Compulsory Licensing is an authorization by the government for selling or employing a patented product or patented process respectively without the consent of the patentee. Chapter XVI and Article 31 of the Act, 1970 and TRIPS Agreement deals with compulsory licensing respectively although TRIPS Agreement mentions, “other use without the authorization of Right Holder”. The conditions which need to be fulfilled for the grant of compulsory license is mentioned in Sections 84 and 92 of the Act.

Section 84 of the Act states that any person after the expiry of three years from the date of the grant of patents can make an application to the Controller for the grant of Compulsory license on the ground mentioned below:

  1. The reasonable requirements of the public have not been satisfied with respect to patented invention,

  2. The patented invention is unavailable at affordable price to the public,

  3. There is no work of patented invention in the territory of India

Notification by the Government for Compulsory Licensing

Section 92 of the Act mentions about the special provision for compulsory licenses on notification by the Central Government. If there exists situation of national emergency or extreme emergency or in case of public non- commercial use, if the Central Government is satisfied that it is necessary to invoke compulsory licensing, it can make a declaration to that effect by notification in official gazette. Sections 83 and 87-90 shall be applicable along with Section 92 in this case. Clause (3) of Section 92 makes it clear that if the Controller is satisfied of the above situations in case of public health crisis relating to any epidemic, he shall not apply the procedure mentioned in Section 87 in relation to the grant of license under this section.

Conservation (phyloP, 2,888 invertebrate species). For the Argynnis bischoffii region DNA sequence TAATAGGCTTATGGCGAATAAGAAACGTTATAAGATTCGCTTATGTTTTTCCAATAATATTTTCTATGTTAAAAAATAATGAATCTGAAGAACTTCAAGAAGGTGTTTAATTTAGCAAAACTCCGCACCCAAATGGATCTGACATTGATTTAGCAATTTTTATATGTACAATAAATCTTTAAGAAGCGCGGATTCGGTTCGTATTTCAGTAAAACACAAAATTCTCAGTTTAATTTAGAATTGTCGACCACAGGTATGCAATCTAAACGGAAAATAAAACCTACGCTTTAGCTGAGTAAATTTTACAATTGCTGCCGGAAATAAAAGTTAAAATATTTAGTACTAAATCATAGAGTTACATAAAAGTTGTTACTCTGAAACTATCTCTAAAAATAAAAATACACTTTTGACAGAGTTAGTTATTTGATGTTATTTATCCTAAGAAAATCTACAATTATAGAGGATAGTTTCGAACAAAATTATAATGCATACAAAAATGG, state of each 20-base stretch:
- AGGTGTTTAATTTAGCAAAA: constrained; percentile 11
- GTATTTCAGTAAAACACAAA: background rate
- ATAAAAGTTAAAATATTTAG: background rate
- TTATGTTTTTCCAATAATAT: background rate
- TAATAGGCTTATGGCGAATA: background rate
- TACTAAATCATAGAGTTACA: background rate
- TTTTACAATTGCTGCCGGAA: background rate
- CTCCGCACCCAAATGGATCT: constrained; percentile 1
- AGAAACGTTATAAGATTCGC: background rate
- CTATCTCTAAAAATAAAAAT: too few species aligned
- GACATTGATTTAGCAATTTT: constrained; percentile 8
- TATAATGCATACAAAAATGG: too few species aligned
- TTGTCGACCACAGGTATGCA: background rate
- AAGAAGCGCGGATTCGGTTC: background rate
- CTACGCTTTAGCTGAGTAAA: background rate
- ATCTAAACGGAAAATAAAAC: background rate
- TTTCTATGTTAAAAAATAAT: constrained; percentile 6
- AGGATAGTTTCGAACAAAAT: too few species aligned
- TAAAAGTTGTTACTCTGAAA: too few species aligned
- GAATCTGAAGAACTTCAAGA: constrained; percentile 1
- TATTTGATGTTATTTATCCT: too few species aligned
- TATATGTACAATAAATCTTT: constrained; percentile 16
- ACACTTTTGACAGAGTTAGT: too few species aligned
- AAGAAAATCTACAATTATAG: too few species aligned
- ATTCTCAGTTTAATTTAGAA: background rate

Power of Central Government to use invention for the purpose of Government

Section 100 of the Act mentions about the power of Central Government to use the invention for the purpose of the government. Section 100(1) states that “Notwithstanding anything contained in this Act, at any time after an application for a patent has been filed at the patent office or a patent has been granted, the Central Government and any person authorised in writing by it, may use the invention for the purposes of Government in accordance with the provisions of this Chapter”.

Central Government can make use of the above two provisions of the compulsory licensing for the exploitation of the life saving drugs as well as the vaccines so that they become easily available.


Judicial Discretion

Bayer Corporation v Union of India

This was the first case in which compulsory license was granted by the Indian Patent Office to Nacto Pharma for the production of generic version of Bayer’s Nexavar. It is an anti-cancer agent used to treat the cancer of kidney and liver. It was established in this case that only 2% of Cancer affected population had access to this drug which was sold at a price of Rs. 280000 for a month’s treatment by Bayer Corporation. Further, on the ground that the Nexavar was imported to India the Indian Patents office granted compulsory license to Nacto Pharma, which made sure that tablets are sold at Rs. 8800 per month along with 6% of the net selling price as royalty will be paid.


Rakesh Malhotra v Government of National Capital Territory of India and Ors

The Hon’ble court noted in this case that there is shortage of drugs not all but some like Tocilizumab, Favipiravir, Ivermectin, Dexamathasone, Methylprednisolone, Dalteparin, Enoxaparin, HCQ and Baricitinib not all but some which are used for treating COVID-19 patients. The court directed the Central government that if the manufacturers are not able to ramp up the production, the government should not hesitate in invoking the powers conferred by the Patents Act since thousands of lives are being lost each day.